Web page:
LONDON -- Standing at 5:30 a.m. in the bowels of a London tube station accompanied by a set of golf clubs can cause even a sane man to question his state of mind.
I'd just abandoned my wife and two children on our first -- and probably only -- family golf vacation to Europe. Oh, what golfers will do for this sickness.
With rain looming, two hours of train travel waiting and strange looks from my fellow morning commuters, suddenly my decision didn't feel so right.
Funny thing is, I was the one questioning the sanity of others 12 hours later. Why aren't more Americans visiting London (or locals for that matter) making the relatively painless journey to the southeast coast of England to play golf in Kent?
My day playing magnificent sun-soaked rounds on two links that have hosted the Open Championship -- Royal St. George's Golf Club in Sandwich and Royal Cinque Ports Golf Club in Deal -- felt like a soul-cleansing experience. My only regret is I didn't stay longer. There's a third former Open Championship venue, the Prince's Golf Club, waiting for next time.
Links golf in Kent
Kent's three Open venues are closely knit together, just 74 miles from London.
Royal St. George's, host of 14 Open championships (behind only the Old Course at St. Andrews, Prestwick and Muirfield), runs adjacent to the 27-hole Prince's Golf Club, a Troon Golf-managed facility that hosted the 1932 Open Championship. Royal Cinque Ports Golf Club -- host to Opens in 1909 and 1920 -- is a mere 10 minutes away. "Deal," as it's called, continues to host top tournaments such as the 2013 British Amateur and Open qualifiers.
Royal St. George's -- ranked no. 66 in the world by Golf Digest -- is an all-men's club that prefers to stay out of the spotlight when the Open isn't around, much like Scotland's Muirfield. Both are reportedly reviewing their men's-only membership status. Both continue to cling to age-old traditions. A jacket and tie must be worn for lunch at each place, although a more casual approach is okay on the outdoor patio at Royal St. George's.
Its 7,204-yard, par-70 links, dating to 1887, has evolved into a twisting maze where holes scamper in all directions. The front nine roams through bigger dunes close to Pegwell Bay, especially the thrilling stretch from 4-6. The fourth tee shot stares into the abyss of the largest bunker in the United Kingdom, a merciless pit cut from a dune face.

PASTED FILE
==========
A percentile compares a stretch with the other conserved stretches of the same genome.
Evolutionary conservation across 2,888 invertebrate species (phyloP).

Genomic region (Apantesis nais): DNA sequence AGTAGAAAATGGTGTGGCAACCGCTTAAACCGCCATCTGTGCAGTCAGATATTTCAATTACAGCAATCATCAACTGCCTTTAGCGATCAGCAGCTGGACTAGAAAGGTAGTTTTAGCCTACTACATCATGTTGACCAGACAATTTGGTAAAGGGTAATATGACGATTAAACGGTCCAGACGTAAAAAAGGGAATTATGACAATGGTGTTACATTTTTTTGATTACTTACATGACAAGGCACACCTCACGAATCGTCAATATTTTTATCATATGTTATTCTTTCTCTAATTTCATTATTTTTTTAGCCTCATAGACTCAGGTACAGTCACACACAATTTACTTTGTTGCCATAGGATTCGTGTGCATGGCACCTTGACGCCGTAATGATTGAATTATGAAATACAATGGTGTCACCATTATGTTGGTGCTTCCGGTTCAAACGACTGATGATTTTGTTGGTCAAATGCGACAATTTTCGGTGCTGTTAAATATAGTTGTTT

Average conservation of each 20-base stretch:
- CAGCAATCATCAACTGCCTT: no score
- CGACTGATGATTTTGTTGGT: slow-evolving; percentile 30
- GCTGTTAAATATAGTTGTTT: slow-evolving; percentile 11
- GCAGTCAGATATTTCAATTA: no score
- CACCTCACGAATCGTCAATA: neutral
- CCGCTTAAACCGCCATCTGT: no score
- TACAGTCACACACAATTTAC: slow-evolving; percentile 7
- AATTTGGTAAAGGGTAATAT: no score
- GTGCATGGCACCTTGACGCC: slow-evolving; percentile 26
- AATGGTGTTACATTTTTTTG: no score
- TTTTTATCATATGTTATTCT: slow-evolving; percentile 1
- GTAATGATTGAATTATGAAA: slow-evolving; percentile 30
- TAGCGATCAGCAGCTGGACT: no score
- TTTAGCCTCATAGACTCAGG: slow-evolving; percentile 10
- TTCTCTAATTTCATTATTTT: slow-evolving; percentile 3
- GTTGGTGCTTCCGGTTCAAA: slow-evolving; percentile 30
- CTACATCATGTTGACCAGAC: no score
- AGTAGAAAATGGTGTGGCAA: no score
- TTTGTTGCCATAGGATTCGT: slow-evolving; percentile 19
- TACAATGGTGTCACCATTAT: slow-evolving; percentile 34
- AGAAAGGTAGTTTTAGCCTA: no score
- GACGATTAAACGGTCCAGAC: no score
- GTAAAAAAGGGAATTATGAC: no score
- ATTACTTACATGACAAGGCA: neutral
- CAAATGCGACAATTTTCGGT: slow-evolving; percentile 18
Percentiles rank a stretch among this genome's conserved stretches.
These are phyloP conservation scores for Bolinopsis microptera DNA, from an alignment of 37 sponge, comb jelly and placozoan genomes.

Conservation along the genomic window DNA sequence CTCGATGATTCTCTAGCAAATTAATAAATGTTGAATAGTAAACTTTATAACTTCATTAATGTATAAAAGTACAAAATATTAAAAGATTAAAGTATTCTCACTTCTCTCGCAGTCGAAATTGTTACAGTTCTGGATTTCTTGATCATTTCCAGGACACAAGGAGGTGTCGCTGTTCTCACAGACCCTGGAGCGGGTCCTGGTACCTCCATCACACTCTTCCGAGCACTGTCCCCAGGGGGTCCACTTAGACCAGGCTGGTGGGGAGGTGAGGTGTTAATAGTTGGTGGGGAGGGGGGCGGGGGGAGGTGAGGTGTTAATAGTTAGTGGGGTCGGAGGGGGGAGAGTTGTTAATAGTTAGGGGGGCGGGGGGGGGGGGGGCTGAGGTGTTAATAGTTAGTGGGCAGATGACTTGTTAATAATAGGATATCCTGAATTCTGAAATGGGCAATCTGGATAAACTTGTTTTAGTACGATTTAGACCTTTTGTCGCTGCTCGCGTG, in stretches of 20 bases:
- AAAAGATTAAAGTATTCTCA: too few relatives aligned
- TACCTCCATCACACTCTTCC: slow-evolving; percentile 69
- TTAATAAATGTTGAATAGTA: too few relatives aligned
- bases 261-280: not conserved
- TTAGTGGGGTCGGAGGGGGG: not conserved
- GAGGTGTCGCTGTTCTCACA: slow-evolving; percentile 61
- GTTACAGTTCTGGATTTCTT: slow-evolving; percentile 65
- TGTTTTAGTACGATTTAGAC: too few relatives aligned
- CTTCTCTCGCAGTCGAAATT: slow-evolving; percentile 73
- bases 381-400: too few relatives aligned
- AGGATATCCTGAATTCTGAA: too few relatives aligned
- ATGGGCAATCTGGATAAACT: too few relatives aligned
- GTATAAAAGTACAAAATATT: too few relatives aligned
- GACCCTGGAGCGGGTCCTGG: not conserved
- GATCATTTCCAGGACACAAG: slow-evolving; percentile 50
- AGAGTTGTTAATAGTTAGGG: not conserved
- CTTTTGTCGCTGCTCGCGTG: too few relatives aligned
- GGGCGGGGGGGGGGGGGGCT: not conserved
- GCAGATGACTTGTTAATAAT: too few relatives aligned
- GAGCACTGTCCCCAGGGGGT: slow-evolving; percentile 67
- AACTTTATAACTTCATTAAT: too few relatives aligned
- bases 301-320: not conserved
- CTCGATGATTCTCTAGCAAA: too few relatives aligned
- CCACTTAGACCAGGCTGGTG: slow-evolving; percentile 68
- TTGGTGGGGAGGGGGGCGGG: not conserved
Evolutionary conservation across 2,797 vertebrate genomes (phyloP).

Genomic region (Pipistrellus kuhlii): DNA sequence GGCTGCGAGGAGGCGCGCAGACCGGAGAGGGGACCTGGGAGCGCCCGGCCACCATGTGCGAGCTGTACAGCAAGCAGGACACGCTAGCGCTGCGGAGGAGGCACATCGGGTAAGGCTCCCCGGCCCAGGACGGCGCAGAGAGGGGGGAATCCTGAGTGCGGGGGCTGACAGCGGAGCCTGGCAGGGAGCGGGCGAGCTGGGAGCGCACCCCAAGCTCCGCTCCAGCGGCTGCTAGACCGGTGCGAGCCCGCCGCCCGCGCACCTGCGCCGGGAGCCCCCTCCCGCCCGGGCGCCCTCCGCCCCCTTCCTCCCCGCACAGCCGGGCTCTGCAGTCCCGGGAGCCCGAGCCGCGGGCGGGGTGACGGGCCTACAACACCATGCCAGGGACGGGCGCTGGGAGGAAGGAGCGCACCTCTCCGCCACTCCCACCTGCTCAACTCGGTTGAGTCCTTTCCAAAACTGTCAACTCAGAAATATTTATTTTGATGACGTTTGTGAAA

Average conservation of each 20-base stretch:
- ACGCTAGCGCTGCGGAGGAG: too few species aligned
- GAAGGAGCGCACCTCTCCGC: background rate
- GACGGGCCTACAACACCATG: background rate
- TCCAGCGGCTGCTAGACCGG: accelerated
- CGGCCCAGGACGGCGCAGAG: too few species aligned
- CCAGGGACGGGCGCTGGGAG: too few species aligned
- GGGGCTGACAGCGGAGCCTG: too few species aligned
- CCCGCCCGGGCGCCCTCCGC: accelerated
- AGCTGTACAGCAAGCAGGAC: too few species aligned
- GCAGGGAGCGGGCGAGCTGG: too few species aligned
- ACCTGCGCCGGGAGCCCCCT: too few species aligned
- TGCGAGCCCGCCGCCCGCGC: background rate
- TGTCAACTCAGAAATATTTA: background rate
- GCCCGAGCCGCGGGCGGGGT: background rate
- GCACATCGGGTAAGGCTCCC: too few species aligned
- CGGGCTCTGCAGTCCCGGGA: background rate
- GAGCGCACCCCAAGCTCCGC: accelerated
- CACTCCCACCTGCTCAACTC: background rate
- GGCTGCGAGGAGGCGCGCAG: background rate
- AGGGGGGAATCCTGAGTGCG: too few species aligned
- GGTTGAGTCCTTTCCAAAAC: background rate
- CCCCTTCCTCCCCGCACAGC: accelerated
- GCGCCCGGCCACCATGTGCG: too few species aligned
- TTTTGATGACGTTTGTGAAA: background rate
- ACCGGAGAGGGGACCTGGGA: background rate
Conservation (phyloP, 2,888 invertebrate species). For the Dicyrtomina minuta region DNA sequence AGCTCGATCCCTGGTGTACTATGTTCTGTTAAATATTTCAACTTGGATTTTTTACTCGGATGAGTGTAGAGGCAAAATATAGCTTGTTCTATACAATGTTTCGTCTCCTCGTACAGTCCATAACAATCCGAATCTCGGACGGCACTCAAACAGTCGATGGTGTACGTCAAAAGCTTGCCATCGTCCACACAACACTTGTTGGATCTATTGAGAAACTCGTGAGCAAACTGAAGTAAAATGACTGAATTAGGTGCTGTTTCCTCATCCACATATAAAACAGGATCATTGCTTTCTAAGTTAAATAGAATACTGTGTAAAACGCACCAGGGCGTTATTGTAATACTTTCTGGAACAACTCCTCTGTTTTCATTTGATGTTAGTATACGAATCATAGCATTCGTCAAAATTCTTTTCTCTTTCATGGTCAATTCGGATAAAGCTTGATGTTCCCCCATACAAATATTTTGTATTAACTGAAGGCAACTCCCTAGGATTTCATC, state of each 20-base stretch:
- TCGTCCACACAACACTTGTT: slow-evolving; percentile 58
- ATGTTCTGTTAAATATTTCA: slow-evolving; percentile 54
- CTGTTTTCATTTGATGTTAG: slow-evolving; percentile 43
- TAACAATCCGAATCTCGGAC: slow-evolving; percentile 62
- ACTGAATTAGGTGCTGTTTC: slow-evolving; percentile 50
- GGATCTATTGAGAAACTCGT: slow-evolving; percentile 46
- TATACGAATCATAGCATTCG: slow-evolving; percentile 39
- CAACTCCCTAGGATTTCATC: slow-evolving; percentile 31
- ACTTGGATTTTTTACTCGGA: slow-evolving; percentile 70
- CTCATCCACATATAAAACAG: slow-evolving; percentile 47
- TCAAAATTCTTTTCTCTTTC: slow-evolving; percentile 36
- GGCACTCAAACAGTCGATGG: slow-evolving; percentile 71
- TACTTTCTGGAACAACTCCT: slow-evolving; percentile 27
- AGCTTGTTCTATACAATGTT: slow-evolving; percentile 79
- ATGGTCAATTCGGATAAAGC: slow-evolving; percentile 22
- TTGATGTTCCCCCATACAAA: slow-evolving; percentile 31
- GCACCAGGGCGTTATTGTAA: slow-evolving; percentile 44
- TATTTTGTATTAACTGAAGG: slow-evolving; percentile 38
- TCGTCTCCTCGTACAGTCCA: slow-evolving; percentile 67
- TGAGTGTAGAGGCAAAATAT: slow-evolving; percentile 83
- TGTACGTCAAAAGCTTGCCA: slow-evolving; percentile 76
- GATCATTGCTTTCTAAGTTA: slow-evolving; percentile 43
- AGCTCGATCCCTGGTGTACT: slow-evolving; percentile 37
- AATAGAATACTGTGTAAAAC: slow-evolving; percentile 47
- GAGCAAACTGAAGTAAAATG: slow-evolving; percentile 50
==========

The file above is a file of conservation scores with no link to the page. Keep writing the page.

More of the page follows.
It's the tougher back nine where titles are secured. Darren Clarke, the 2011 Open champion, joined Harry Vardon (1899, 1911), Walter Hagen (1922, 1928), Greg Norman (1993) and others in hoisting the Claret Jug here. Perhaps the most famous round ever played at the club never happened at all: the match between James Bond and Auric Goldfinger written by author Ian Fleming, who was a club member in the days of his Bond books.
"It's quite a wild sense of space. There are no two holes the same," Club Secretary Tim Checketts said. "With fast greens, when you play well, you feel like it's a special day of golf as it was meant to be played."
Royal Cinque Ports, a traditional out-and-back links dating to 1892, is of similar caliber. The club was scheduled to host an Open qualifier this summer until severe storms last winter filled up low-lying areas and bunkers with water, forcing a change of venue until 2015-17. The 7,006-yard links has a history of flooding, although it was perfectly playable the day I visited in April. It lost Open Championships in 1938 and 1949 to a sea surge.
A large seawall built in the 1970s has protected it, but sadly blocks much of the scenery of the shore. A routing that's a riot to play makes up for it. Golfers hit shots from tees built atop the seawall over the years. Wild green complexes complicate matters on the scorecard. Architect aficionados hold "Deal" in such high regard that Royal Cinque Ports ranked 64th among the top 100 courses in the world in a survey of 240 course designers from 28 countries conducted by Golf Course Architecture magazine in 2013.
Where to stay
Lodging has improved since the Open invaded Sandwich in 2011. Royal St. George's has completely redone its nine dormie suites at the club (only men are allowed to stay). Prince's Golf Club has transformed its old clubhouse into the Lodge at Prince's with 12 rooms, a fine restaurant and commanding views across the English Channel. Two additional lodges add up to 38 total rooms.
If you don't want to stay the night, a 36-hole day trip from London is perfectly doable -- and unforgettable.
"I think we are an under-visited corner (of England)," said Keith Andrews, a Deal member since the 1990s. "If guys (playing golf) want to stay local, they can hire a car and go to France as well. If you bring the wives, they can go to London to shop and see a few shows at night. You can make it work.